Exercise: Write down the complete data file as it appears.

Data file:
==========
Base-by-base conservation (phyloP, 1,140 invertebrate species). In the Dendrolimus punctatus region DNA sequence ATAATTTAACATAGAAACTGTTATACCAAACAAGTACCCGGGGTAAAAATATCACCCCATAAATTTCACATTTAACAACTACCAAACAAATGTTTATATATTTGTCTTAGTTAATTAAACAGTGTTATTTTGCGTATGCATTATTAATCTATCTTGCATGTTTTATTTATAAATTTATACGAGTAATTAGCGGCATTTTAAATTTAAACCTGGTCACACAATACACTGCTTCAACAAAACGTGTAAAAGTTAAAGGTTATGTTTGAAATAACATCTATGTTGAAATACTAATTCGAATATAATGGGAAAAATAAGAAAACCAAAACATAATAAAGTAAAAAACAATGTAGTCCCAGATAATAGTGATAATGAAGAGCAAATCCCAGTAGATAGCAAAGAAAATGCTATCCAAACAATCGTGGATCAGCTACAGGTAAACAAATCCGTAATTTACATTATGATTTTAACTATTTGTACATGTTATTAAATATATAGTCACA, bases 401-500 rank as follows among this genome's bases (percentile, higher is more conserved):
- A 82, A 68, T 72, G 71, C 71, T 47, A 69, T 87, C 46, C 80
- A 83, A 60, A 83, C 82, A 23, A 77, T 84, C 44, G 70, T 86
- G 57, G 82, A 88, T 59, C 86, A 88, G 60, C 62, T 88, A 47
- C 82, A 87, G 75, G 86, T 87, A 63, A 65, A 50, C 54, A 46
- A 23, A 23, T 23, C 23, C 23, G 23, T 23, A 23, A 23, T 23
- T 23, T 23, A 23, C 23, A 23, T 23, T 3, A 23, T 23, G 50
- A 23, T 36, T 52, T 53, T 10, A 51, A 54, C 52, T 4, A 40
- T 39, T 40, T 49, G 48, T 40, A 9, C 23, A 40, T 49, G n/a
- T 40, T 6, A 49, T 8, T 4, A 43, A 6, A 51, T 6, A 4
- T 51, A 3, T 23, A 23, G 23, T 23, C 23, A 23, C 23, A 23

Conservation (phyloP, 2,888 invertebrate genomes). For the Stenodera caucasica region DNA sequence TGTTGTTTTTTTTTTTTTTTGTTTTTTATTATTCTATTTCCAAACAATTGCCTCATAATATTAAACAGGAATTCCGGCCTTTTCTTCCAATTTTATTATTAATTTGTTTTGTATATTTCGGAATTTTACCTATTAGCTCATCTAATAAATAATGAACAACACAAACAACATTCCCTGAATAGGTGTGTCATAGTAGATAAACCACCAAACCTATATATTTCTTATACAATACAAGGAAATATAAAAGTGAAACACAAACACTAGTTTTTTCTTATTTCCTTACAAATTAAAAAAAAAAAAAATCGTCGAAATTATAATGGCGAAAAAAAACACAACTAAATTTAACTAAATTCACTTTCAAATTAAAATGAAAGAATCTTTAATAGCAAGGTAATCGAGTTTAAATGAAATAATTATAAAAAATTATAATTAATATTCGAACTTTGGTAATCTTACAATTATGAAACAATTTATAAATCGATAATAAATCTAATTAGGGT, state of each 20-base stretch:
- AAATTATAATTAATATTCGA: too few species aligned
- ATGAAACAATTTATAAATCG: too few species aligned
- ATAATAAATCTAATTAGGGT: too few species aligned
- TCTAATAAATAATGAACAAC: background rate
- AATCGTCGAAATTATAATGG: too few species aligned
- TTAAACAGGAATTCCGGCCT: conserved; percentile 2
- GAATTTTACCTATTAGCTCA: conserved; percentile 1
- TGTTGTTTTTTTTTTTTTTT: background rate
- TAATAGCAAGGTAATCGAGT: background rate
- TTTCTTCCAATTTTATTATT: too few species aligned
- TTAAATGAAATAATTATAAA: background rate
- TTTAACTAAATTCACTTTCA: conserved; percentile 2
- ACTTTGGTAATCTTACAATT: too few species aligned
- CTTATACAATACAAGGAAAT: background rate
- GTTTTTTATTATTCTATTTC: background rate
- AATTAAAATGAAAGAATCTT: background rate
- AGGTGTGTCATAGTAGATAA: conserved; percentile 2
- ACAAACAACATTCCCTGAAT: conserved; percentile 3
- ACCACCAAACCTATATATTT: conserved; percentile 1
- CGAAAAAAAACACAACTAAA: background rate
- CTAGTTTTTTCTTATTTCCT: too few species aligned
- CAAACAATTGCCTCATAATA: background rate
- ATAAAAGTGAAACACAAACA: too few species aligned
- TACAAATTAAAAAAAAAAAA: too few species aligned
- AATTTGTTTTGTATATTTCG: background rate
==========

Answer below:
Base-by-base conservation (phyloP, 1,140 invertebrate species). In the Dendrolimus punctatus region DNA sequence ATAATTTAACATAGAAACTGTTATACCAAACAAGTACCCGGGGTAAAAATATCACCCCATAAATTTCACATTTAACAACTACCAAACAAATGTTTATATATTTGTCTTAGTTAATTAAACAGTGTTATTTTGCGTATGCATTATTAATCTATCTTGCATGTTTTATTTATAAATTTATACGAGTAATTAGCGGCATTTTAAATTTAAACCTGGTCACACAATACACTGCTTCAACAAAACGTGTAAAAGTTAAAGGTTATGTTTGAAATAACATCTATGTTGAAATACTAATTCGAATATAATGGGAAAAATAAGAAAACCAAAACATAATAAAGTAAAAAACAATGTAGTCCCAGATAATAGTGATAATGAAGAGCAAATCCCAGTAGATAGCAAAGAAAATGCTATCCAAACAATCGTGGATCAGCTACAGGTAAACAAATCCGTAATTTACATTATGATTTTAACTATTTGTACATGTTATTAAATATATAGTCACA, bases 401-500 rank as follows among this genome's bases (percentile, higher is more conserved):
- A 82, A 68, T 72, G 71, C 71, T 47, A 69, T 87, C 46, C 80
- A 83, A 60, A 83, C 82, A 23, A 77, T 84, C 44, G 70, T 86
- G 57, G 82, A 88, T 59, C 86, A 88, G 60, C 62, T 88, A 47
- C 82, A 87, G 75, G 86, T 87, A 63, A 65, A 50, C 54, A 46
- A 23, A 23, T 23, C 23, C 23, G 23, T 23, A 23, A 23, T 23
- T 23, T 23, A 23, C 23, A 23, T 23, T 3, A 23, T 23, G 50
- A 23, T 36, T 52, T 53, T 10, A 51, A 54, C 52, T 4, A 40
- T 39, T 40, T 49, G 48, T 40, A 9, C 23, A 40, T 49, G n/a
- T 40, T 6, A 49, T 8, T 4, A 43, A 6, A 51, T 6, A 4
- T 51, A 3, T 23, A 23, G 23, T 23, C 23, A 23, C 23, A 23

Conservation (phyloP, 2,888 invertebrate genomes). For the Stenodera caucasica region DNA sequence TGTTGTTTTTTTTTTTTTTTGTTTTTTATTATTCTATTTCCAAACAATTGCCTCATAATATTAAACAGGAATTCCGGCCTTTTCTTCCAATTTTATTATTAATTTGTTTTGTATATTTCGGAATTTTACCTATTAGCTCATCTAATAAATAATGAACAACACAAACAACATTCCCTGAATAGGTGTGTCATAGTAGATAAACCACCAAACCTATATATTTCTTATACAATACAAGGAAATATAAAAGTGAAACACAAACACTAGTTTTTTCTTATTTCCTTACAAATTAAAAAAAAAAAAAATCGTCGAAATTATAATGGCGAAAAAAAACACAACTAAATTTAACTAAATTCACTTTCAAATTAAAATGAAAGAATCTTTAATAGCAAGGTAATCGAGTTTAAATGAAATAATTATAAAAAATTATAATTAATATTCGAACTTTGGTAATCTTACAATTATGAAACAATTTATAAATCGATAATAAATCTAATTAGGGT, state of each 20-base stretch:
- AAATTATAATTAATATTCGA: too few species aligned
- ATGAAACAATTTATAAATCG: too few species aligned
- ATAATAAATCTAATTAGGGT: too few species aligned
- TCTAATAAATAATGAACAAC: background rate
- AATCGTCGAAATTATAATGG: too few species aligned
- TTAAACAGGAATTCCGGCCT: conserved; percentile 2
- GAATTTTACCTATTAGCTCA: conserved; percentile 1
- TGTTGTTTTTTTTTTTTTTT: background rate
- TAATAGCAAGGTAATCGAGT: background rate
- TTTCTTCCAATTTTATTATT: too few species aligned
- TTAAATGAAATAATTATAAA: background rate
- TTTAACTAAATTCACTTTCA: conserved; percentile 2
- ACTTTGGTAATCTTACAATT: too few species aligned
- CTTATACAATACAAGGAAAT: background rate
- GTTTTTTATTATTCTATTTC: background rate
- AATTAAAATGAAAGAATCTT: background rate
- AGGTGTGTCATAGTAGATAA: conserved; percentile 2
- ACAAACAACATTCCCTGAAT: conserved; percentile 3
- ACCACCAAACCTATATATTT: conserved; percentile 1
- CGAAAAAAAACACAACTAAA: background rate
- CTAGTTTTTTCTTATTTCCT: too few species aligned
- CAAACAATTGCCTCATAATA: background rate
- ATAAAAGTGAAACACAAACA: too few species aligned
- TACAAATTAAAAAAAAAAAA: too few species aligned
- AATTTGTTTTGTATATTTCG: background rate